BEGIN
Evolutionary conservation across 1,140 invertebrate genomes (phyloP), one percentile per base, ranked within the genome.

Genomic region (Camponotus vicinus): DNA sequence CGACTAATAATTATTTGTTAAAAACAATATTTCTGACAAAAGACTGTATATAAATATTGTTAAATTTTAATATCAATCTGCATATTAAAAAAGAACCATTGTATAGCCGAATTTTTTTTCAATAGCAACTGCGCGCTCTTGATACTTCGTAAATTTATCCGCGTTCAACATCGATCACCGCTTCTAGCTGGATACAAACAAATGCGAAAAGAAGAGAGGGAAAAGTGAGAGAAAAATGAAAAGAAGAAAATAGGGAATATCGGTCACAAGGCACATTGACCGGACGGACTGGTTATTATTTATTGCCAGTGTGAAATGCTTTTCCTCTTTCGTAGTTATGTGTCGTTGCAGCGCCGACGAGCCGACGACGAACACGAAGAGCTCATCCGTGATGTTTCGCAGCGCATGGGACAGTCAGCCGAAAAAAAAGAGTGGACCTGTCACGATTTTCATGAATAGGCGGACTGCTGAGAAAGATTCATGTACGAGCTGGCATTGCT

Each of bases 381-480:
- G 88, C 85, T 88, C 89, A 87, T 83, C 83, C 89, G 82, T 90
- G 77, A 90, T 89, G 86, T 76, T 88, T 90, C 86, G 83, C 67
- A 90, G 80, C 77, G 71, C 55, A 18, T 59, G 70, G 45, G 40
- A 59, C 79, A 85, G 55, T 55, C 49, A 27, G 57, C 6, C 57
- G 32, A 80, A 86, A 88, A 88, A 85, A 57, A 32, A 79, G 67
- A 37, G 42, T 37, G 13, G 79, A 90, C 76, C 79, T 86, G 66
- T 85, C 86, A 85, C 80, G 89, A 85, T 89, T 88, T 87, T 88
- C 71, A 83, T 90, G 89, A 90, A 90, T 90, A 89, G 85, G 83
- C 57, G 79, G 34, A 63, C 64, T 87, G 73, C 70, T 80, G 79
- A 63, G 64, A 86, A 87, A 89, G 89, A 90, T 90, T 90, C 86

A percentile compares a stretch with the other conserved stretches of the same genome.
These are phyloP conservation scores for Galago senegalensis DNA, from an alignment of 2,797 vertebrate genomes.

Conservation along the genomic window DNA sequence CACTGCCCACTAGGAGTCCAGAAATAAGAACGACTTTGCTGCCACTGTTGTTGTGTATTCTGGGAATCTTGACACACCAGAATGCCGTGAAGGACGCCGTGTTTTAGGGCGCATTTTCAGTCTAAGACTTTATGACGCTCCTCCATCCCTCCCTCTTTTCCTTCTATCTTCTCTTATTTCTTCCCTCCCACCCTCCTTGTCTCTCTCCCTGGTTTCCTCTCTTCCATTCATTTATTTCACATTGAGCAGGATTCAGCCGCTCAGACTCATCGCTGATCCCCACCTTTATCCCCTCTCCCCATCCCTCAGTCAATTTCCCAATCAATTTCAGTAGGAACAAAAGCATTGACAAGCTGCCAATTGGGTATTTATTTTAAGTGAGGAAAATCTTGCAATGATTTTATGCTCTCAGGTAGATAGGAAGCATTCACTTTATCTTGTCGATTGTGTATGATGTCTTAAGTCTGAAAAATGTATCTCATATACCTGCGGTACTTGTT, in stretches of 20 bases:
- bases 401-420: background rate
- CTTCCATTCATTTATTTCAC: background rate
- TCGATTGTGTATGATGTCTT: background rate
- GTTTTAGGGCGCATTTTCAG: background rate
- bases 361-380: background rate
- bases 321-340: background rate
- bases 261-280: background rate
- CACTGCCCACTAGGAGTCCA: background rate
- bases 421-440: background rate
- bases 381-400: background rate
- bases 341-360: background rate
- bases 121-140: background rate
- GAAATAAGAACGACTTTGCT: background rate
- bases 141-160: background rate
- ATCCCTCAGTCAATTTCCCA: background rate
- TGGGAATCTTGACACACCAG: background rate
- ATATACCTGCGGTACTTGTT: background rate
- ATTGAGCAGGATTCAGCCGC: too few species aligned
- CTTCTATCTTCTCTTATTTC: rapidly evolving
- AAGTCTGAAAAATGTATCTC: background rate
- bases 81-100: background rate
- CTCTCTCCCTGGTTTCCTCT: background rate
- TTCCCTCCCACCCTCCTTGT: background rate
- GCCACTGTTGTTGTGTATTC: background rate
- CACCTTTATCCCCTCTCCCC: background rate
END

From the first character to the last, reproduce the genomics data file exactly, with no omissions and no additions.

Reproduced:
Evolutionary conservation across 1,140 invertebrate genomes (phyloP), one percentile per base, ranked within the genome.

Genomic region (Camponotus vicinus): DNA sequence CGACTAATAATTATTTGTTAAAAACAATATTTCTGACAAAAGACTGTATATAAATATTGTTAAATTTTAATATCAATCTGCATATTAAAAAAGAACCATTGTATAGCCGAATTTTTTTTCAATAGCAACTGCGCGCTCTTGATACTTCGTAAATTTATCCGCGTTCAACATCGATCACCGCTTCTAGCTGGATACAAACAAATGCGAAAAGAAGAGAGGGAAAAGTGAGAGAAAAATGAAAAGAAGAAAATAGGGAATATCGGTCACAAGGCACATTGACCGGACGGACTGGTTATTATTTATTGCCAGTGTGAAATGCTTTTCCTCTTTCGTAGTTATGTGTCGTTGCAGCGCCGACGAGCCGACGACGAACACGAAGAGCTCATCCGTGATGTTTCGCAGCGCATGGGACAGTCAGCCGAAAAAAAAGAGTGGACCTGTCACGATTTTCATGAATAGGCGGACTGCTGAGAAAGATTCATGTACGAGCTGGCATTGCT

Each of bases 381-480:
- G 88, C 85, T 88, C 89, A 87, T 83, C 83, C 89, G 82, T 90
- G 77, A 90, T 89, G 86, T 76, T 88, T 90, C 86, G 83, C 67
- A 90, G 80, C 77, G 71, C 55, A 18, T 59, G 70, G 45, G 40
- A 59, C 79, A 85, G 55, T 55, C 49, A 27, G 57, C 6, C 57
- G 32, A 80, A 86, A 88, A 88, A 85, A 57, A 32, A 79, G 67
- A 37, G 42, T 37, G 13, G 79, A 90, C 76, C 79, T 86, G 66
- T 85, C 86, A 85, C 80, G 89, A 85, T 89, T 88, T 87, T 88
- C 71, A 83, T 90, G 89, A 90, A 90, T 90, A 89, G 85, G 83
- C 57, G 79, G 34, A 63, C 64, T 87, G 73, C 70, T 80, G 79
- A 63, G 64, A 86, A 87, A 89, G 89, A 90, T 90, T 90, C 86

A percentile compares a stretch with the other conserved stretches of the same genome.
These are phyloP conservation scores for Galago senegalensis DNA, from an alignment of 2,797 vertebrate genomes.

Conservation along the genomic window DNA sequence CACTGCCCACTAGGAGTCCAGAAATAAGAACGACTTTGCTGCCACTGTTGTTGTGTATTCTGGGAATCTTGACACACCAGAATGCCGTGAAGGACGCCGTGTTTTAGGGCGCATTTTCAGTCTAAGACTTTATGACGCTCCTCCATCCCTCCCTCTTTTCCTTCTATCTTCTCTTATTTCTTCCCTCCCACCCTCCTTGTCTCTCTCCCTGGTTTCCTCTCTTCCATTCATTTATTTCACATTGAGCAGGATTCAGCCGCTCAGACTCATCGCTGATCCCCACCTTTATCCCCTCTCCCCATCCCTCAGTCAATTTCCCAATCAATTTCAGTAGGAACAAAAGCATTGACAAGCTGCCAATTGGGTATTTATTTTAAGTGAGGAAAATCTTGCAATGATTTTATGCTCTCAGGTAGATAGGAAGCATTCACTTTATCTTGTCGATTGTGTATGATGTCTTAAGTCTGAAAAATGTATCTCATATACCTGCGGTACTTGTT, in stretches of 20 bases:
- bases 401-420: background rate
- CTTCCATTCATTTATTTCAC: background rate
- TCGATTGTGTATGATGTCTT: background rate
- GTTTTAGGGCGCATTTTCAG: background rate
- bases 361-380: background rate
- bases 321-340: background rate
- bases 261-280: background rate
- CACTGCCCACTAGGAGTCCA: background rate
- bases 421-440: background rate
- bases 381-400: background rate
- bases 341-360: background rate
- bases 121-140: background rate
- GAAATAAGAACGACTTTGCT: background rate
- bases 141-160: background rate
- ATCCCTCAGTCAATTTCCCA: background rate
- TGGGAATCTTGACACACCAG: background rate
- ATATACCTGCGGTACTTGTT: background rate
- ATTGAGCAGGATTCAGCCGC: too few species aligned
- CTTCTATCTTCTCTTATTTC: rapidly evolving
- AAGTCTGAAAAATGTATCTC: background rate
- bases 81-100: background rate
- CTCTCTCCCTGGTTTCCTCT: background rate
- TTCCCTCCCACCCTCCTTGT: background rate
- GCCACTGTTGTTGTGTATTC: background rate
- CACCTTTATCCCCTCTCCCC: background rate